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Marketing is more than events
When Antonia arrived in post, moving from Accenture, Thomson Reuters’ marketing was very much based around events.
There was little work done to prove return on investment.
Tracking and transparency
Antonia introduced a system to track all marketing activity via unique codes.
These codes included a campaign identifier, a tactic identifier (event, DM etc.) and a country identifier.
Alongside this a series of KPIs were defined in order to gauge success and the marketing department set out to achieve clear transparency between dollars spent and the impact on gross sales.
To that end, a 1:7 ratio of spend to sales increase was targeted.
Antonia stated that when marketing gets a sales target, the department is able to forge better relationships with both the finance department and the sales function.
Some of the activity that marketing did for lead generation involved self-service tools allowing companies to create personalised diagnostic reports (the Solvency II tool), receiving further information via email.
Measuring account-based marketing
Marketing didn’t stop at lead gen – Antonia wanted to look at the affect of marketing on retention, cross-sell and up-sell within large accounts.
Though this is difficult to measure, they did an A/B test, targeting some accounts by using IP addresses but also with bespoke on-site events, too.
Other initiatives to improve usage of their products included developing content for company intranets.
Testing this activity is a much longer term task than testing lead generation tactics and Antonia admitted it would only yield results at the two-year mark.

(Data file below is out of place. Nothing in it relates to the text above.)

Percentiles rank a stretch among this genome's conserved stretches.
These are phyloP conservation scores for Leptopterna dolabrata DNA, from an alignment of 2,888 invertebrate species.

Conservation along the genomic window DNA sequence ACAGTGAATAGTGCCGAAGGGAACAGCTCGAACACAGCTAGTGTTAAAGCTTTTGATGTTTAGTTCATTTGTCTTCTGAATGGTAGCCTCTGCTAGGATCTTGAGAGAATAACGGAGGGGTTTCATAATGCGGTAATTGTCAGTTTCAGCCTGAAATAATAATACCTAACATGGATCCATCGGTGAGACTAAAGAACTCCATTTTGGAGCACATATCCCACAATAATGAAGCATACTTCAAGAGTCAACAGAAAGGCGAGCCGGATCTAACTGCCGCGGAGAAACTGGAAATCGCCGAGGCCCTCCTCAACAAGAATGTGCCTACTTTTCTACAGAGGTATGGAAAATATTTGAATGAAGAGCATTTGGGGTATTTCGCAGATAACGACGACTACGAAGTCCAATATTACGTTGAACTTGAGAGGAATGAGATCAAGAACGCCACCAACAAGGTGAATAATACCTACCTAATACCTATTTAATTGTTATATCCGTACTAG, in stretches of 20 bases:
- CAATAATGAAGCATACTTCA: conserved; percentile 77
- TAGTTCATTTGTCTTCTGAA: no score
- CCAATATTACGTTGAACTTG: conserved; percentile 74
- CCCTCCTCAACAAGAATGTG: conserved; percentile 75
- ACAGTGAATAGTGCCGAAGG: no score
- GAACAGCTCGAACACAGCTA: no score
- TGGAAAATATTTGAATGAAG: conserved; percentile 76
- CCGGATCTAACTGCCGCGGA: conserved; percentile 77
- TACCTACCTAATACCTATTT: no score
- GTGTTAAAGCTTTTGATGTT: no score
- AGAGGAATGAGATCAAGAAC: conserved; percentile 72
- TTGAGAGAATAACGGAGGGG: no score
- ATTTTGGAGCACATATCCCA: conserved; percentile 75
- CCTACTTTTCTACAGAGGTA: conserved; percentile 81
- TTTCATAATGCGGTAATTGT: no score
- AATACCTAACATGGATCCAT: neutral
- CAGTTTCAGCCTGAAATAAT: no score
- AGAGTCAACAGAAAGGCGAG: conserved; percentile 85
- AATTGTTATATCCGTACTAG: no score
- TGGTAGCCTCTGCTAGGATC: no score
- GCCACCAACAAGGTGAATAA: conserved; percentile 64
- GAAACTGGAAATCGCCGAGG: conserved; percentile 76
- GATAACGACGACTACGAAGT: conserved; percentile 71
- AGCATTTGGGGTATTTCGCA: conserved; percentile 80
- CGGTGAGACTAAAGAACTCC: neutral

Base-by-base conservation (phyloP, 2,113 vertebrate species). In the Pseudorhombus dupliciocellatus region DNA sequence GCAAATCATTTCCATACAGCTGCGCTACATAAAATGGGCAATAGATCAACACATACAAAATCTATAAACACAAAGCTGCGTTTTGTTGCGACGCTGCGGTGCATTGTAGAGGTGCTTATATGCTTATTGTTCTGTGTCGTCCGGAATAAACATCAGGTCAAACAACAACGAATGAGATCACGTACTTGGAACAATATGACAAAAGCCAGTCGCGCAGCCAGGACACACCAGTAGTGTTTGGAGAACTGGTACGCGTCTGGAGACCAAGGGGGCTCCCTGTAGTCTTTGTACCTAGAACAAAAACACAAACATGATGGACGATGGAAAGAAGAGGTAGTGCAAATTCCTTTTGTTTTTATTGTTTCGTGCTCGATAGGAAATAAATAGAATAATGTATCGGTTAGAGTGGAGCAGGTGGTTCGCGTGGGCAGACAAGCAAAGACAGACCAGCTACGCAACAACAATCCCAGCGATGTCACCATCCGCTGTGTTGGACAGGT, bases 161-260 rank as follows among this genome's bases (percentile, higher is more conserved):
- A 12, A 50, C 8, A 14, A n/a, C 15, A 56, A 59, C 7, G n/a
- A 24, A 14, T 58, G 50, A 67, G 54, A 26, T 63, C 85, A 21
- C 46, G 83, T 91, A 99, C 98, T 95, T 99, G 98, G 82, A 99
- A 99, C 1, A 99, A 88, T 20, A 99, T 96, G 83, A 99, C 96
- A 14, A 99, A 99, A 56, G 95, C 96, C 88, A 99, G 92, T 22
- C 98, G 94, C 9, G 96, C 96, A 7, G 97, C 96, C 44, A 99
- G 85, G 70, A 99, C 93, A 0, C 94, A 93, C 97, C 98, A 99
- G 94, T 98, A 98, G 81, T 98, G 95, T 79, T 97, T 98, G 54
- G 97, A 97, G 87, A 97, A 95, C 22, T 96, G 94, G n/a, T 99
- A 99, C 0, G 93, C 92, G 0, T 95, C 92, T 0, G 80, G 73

However, without doing this measurement, she continued, “retention efforts look like a blackhole and marketing might not be getting the credit it deserves.”
Reporting back to the business
Antonia wanted the marketing department to move to a more measured approach of thinking about how it reports back to the business and makes its activity relevant to the business as a whole.
This involved the production of a slick internal report that looked like a piece of external marketing and talking about finance, comparing progress to industry benchmarks.
Including financial data instills credibility and trust, and makes stakeholders feel better about the money they are spending on marketing.
When asked by the audience for tips on enacting cultural change, Antonia expounded the idea of painting a compelling vision of where a company’s marketing could be, then working on that with sales leadership.
Part of this vision is being honest about where a company is compared to its end goal.
Antonia freely admits that Thomson Reuters was nowhere near where it wanted to be, but that she defined the right indicators and followed through on activity she had committed to.
“If you say focus is on dollar in and dollar out, you have to prioritise that. Once you do that, you are trusted,” she said.
Of course there is always resistance, but marketing, especially in B2B, can be inspiring and can make big differences with only small changes.
Simple but compelling stuff.
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